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In my last blog post, I wrote about the recent tidal wave among healthcare systems to change their names. Now I would like to follow that with the questions you should ask about the power of your name, whether it really needs changing, and how to make that change really stick.
Changing a name for a healthcare institution is never easy. If you are going to go through the process, how can you make it work for your hospital?
Let me try and make this simple, or at least simpler. We at Simon Associates believe there are three things you ought to consider. Just three!
1. What is the meaning--the symbolism--of the name you are evaluating? When your name is spoken, what associations does it bring forth among consumers (patients, their families, physicians, other institutions, community citizens)? What emotions does it call up? Do people have a strong awareness of the name? Can they articulate what it stands for?
For example, "XYZ Hospital is the 'go-to' place for the best in heart care," is something we heard over and over again in consumer storytelling sessions for one of our clients. Another group raved about being "Hospital ABC Babies," speaking with pride about the facility where "everyone" in the region was born--if they were smart. Does your name elicit such statements? Or do you fall into the category of commodity: "a good hospital," "serves the local community," or "they have good doctors."
2. What is the strategy around the name change? Why are you considering a name change? What are you trying to really achieve? Better consolidation of services? Simpler branding and marketing messaging? Better physician recruitment?
A highly-respected hospital in the Northeast recently did an excellent job renaming and rebranding itself, which it did for sound strategic reasons (not only to refresh the logo). After several years of trying to market many separate hospitals that were all part of one health system, they realized the value--the brand--of the entire system was being diluted by each hospital having its own name.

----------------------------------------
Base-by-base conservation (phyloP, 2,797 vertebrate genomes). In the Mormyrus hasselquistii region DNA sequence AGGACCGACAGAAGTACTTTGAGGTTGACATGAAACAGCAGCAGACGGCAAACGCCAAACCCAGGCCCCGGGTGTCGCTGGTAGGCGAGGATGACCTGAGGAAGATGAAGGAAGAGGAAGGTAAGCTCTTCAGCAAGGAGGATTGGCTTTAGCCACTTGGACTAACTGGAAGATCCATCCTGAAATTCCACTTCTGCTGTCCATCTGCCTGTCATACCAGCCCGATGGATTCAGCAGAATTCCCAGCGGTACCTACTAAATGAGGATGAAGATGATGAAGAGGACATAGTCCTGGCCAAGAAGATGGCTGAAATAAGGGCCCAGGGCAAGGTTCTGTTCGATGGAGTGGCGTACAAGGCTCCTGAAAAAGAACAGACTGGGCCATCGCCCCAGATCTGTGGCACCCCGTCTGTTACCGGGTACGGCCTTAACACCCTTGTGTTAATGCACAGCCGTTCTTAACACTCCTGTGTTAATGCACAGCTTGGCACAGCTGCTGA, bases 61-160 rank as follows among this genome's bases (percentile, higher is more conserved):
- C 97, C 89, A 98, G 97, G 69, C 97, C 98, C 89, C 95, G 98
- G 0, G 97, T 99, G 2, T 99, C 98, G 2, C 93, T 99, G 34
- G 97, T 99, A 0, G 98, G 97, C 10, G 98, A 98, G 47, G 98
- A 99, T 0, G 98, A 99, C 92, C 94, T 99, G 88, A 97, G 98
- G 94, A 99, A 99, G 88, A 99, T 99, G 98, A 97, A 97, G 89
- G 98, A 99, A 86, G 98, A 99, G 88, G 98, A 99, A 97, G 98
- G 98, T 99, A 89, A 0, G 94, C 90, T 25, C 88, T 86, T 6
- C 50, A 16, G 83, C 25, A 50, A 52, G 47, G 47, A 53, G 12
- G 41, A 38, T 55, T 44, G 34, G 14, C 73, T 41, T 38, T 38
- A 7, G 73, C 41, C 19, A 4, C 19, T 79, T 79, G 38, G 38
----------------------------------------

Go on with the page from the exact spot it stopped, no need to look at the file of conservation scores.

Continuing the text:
Physicians who originally had been adverse to changing the name of "their" hospital now became advocates for creating a more powerful name and unified brand, once they understood the strategic reasoning. That shift in their thinking was critically important to the successful transformation of the system. Subsequently, all levels, from nurses to support staff, were ready to support and promote the new name.
3. What is the execution plan? The power of a name change is all in the execution. And what makes the execution stick is engagement. The new name will come alive in people's brains if they have a stake in how it is rolled out, and if the name is telegraphed to the public, "lived" within the hospital and communicated at every touch point. You must make your staff your brand ambassadors, because in a way, they already are. Who are they telling about this wonderful place where they work, and what are they saying about it?
One other very important point is to recognize and honor the legacy of the old name, even while you're transferring that history to the new. People may mourn the loss of a name they believed in and thought well of in the past. But if you are proactive in your reasons for changing, and explain how you are building meaning into the new name, they will more easily make the leap from the old to the new.
This huge wave of name changing has been occurring across the country for quite a while now, and the trend is not going to slow down anytime soon. So when considering a hospital name change, approach the task with those three questions in mind.
One final piece of advice: What's the difference between success and failure in the name-change game? Is it the degree to which you involve your community and get them to love the new name. Perhaps it is to build more respect for the institution. Really think through what you are trying to achieve and the naming process will become just one element in your overall brand and business strategy. Don't forget to invite your staff to come along with you on the journey, and I guarantee it will be a much smoother trip.
Andrea J. Simon, Ph.D., is a former Marketing, Branding and Culture Change Senior VP at Hurley Medical Center in Flint, Mich. A corporate anthropologist, she also is president and CEO of Simon Associates Management Consultants.
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